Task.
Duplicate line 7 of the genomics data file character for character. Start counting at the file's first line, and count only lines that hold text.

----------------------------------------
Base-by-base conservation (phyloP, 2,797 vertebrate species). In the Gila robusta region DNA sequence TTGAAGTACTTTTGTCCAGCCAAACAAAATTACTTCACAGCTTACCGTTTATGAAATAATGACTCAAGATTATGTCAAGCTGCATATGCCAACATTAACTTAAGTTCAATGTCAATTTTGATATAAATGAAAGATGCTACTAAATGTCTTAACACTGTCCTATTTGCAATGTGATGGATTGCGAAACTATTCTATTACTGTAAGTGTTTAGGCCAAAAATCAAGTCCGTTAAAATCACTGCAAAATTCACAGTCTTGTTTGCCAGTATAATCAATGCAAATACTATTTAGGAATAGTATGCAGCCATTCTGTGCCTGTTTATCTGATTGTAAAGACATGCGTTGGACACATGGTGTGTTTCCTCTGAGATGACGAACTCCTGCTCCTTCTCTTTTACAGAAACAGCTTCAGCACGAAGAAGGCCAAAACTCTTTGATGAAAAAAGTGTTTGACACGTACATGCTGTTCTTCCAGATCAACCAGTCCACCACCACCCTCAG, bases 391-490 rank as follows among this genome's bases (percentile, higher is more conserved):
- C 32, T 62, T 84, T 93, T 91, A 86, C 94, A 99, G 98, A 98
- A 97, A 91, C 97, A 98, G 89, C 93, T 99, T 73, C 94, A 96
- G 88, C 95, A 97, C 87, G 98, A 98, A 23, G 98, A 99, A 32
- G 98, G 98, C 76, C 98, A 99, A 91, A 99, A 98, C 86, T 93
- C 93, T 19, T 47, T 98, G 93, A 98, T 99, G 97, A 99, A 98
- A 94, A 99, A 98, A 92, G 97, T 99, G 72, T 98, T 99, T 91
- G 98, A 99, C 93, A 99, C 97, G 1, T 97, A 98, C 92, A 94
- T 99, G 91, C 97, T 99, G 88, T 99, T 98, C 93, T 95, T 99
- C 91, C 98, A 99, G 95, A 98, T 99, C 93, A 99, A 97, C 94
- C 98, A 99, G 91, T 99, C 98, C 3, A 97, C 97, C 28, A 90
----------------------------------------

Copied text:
- A 94, A 99, A 98, A 92, G 97, T 99, G 72, T 98, T 99, T 91